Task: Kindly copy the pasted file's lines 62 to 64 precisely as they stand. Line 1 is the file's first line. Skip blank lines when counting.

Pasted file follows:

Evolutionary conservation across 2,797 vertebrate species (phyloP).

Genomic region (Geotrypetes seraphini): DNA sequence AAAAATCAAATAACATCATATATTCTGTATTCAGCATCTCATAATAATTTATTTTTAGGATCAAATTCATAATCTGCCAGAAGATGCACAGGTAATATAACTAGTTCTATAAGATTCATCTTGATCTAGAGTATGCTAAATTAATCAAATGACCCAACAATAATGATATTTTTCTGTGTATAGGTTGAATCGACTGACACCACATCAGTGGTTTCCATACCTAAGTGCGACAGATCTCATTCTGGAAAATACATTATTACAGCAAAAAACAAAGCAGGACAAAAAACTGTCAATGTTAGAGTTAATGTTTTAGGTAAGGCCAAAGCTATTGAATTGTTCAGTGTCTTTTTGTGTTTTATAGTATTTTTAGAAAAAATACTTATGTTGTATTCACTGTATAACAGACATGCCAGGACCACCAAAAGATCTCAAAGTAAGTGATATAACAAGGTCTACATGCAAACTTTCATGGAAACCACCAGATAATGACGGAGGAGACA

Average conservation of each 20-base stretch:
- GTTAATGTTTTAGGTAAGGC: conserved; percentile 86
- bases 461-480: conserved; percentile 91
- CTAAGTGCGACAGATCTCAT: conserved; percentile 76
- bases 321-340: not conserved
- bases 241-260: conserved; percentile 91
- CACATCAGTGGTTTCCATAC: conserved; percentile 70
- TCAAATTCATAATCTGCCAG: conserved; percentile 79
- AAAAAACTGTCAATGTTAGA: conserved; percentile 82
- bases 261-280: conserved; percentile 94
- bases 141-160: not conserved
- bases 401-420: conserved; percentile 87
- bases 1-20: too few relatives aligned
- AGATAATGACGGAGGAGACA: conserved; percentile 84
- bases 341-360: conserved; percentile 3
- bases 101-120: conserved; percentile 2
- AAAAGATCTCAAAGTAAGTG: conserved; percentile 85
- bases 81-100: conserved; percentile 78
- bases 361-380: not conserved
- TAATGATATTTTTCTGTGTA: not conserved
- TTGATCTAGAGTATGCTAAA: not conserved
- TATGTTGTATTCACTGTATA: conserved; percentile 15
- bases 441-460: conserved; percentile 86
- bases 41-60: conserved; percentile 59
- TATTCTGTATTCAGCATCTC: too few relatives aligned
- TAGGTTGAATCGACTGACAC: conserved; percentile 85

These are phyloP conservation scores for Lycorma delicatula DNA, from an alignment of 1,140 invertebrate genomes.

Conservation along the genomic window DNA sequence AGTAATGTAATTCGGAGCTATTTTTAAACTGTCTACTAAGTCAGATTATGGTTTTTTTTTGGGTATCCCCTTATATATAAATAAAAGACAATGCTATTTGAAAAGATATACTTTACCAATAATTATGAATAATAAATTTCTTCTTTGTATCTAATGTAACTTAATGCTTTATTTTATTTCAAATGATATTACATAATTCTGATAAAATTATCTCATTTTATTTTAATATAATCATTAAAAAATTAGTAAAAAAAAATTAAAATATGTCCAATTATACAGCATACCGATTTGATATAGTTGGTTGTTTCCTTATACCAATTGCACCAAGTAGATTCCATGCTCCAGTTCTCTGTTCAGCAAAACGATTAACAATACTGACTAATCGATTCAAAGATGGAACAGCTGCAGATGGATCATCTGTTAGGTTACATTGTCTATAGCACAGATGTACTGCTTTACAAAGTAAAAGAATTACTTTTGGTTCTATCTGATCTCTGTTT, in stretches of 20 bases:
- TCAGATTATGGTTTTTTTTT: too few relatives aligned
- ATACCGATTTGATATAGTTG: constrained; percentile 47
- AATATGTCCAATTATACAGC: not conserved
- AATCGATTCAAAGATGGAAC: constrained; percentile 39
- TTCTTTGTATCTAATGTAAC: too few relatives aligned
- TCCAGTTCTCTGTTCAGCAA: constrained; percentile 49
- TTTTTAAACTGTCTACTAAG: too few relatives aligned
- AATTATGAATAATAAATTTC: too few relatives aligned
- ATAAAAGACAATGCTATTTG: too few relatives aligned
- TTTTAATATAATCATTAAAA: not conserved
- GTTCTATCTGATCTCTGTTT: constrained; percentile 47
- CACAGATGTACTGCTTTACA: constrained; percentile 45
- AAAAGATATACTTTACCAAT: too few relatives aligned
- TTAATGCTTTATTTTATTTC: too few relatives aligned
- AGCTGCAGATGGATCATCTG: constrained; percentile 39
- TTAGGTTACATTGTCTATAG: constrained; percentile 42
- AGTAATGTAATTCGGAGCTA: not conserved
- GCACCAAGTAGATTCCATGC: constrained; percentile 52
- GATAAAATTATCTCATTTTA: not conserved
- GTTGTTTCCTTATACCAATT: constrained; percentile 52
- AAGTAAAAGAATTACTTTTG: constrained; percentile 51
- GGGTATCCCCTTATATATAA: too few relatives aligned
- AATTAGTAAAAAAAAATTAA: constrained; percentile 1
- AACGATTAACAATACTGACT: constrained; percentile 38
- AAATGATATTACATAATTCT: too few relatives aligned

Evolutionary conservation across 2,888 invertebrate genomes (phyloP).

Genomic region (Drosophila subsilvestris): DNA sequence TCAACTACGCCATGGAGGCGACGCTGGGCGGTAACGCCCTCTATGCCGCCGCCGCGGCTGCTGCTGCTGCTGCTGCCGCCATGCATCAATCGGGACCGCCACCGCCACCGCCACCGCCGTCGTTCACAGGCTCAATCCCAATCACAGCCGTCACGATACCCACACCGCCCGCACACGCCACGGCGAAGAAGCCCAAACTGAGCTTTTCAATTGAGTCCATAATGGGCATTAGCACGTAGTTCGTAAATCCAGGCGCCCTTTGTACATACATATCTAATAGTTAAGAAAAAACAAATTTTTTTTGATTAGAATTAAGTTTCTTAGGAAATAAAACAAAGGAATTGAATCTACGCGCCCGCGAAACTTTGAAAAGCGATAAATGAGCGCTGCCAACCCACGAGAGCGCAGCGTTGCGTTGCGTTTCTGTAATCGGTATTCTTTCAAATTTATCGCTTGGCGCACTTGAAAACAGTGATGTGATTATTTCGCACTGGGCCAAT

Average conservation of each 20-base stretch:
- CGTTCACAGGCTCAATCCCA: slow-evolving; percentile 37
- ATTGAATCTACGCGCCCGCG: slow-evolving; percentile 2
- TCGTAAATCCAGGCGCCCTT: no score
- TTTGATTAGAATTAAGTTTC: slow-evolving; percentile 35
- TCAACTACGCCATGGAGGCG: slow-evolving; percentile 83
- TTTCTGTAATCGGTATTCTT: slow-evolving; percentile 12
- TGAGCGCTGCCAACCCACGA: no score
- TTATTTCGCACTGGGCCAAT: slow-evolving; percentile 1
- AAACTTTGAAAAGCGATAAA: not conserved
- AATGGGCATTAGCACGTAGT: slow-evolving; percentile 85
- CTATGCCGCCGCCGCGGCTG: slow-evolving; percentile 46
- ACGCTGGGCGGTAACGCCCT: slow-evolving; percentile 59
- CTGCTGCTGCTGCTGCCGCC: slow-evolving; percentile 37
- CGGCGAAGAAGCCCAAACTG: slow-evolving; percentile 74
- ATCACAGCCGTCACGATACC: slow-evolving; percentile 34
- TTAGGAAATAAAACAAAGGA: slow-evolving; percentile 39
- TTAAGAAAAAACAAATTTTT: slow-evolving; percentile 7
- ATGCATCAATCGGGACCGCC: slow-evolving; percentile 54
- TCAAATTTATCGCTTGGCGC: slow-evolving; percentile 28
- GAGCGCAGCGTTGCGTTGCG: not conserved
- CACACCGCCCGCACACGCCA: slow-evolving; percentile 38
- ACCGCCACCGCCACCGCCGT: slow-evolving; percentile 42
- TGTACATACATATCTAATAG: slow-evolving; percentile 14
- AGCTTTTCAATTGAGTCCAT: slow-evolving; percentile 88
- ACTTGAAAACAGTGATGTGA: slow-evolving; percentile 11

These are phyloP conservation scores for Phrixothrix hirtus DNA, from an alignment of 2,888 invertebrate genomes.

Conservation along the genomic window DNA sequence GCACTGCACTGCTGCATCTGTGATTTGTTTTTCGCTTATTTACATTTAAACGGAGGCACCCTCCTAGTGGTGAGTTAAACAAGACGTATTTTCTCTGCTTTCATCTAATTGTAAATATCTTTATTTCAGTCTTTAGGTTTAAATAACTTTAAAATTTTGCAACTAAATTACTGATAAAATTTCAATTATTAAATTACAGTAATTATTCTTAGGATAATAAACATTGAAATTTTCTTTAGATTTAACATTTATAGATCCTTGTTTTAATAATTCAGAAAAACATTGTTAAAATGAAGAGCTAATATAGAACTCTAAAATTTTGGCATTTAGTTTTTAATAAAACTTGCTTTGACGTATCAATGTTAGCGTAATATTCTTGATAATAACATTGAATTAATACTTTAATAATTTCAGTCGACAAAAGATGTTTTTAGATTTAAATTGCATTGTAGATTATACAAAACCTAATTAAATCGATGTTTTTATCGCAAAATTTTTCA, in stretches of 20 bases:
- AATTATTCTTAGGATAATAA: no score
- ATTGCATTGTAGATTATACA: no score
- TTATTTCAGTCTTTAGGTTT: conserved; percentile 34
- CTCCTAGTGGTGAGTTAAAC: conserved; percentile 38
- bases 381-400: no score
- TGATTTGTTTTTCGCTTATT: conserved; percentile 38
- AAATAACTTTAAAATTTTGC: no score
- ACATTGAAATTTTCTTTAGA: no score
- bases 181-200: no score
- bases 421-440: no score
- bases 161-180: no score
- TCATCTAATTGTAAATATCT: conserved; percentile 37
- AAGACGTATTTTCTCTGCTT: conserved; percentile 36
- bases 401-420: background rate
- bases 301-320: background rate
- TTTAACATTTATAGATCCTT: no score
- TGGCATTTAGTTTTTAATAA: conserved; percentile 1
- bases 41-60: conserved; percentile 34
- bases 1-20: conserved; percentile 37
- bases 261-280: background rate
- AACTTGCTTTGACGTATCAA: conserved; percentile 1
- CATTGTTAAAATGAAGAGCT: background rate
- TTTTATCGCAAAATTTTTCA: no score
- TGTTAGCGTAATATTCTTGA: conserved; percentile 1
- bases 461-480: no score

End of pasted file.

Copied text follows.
- TTTGATTAGAATTAAGTTTC: slow-evolving; percentile 35
- TCAACTACGCCATGGAGGCG: slow-evolving; percentile 83
- TTTCTGTAATCGGTATTCTT: slow-evolving; percentile 12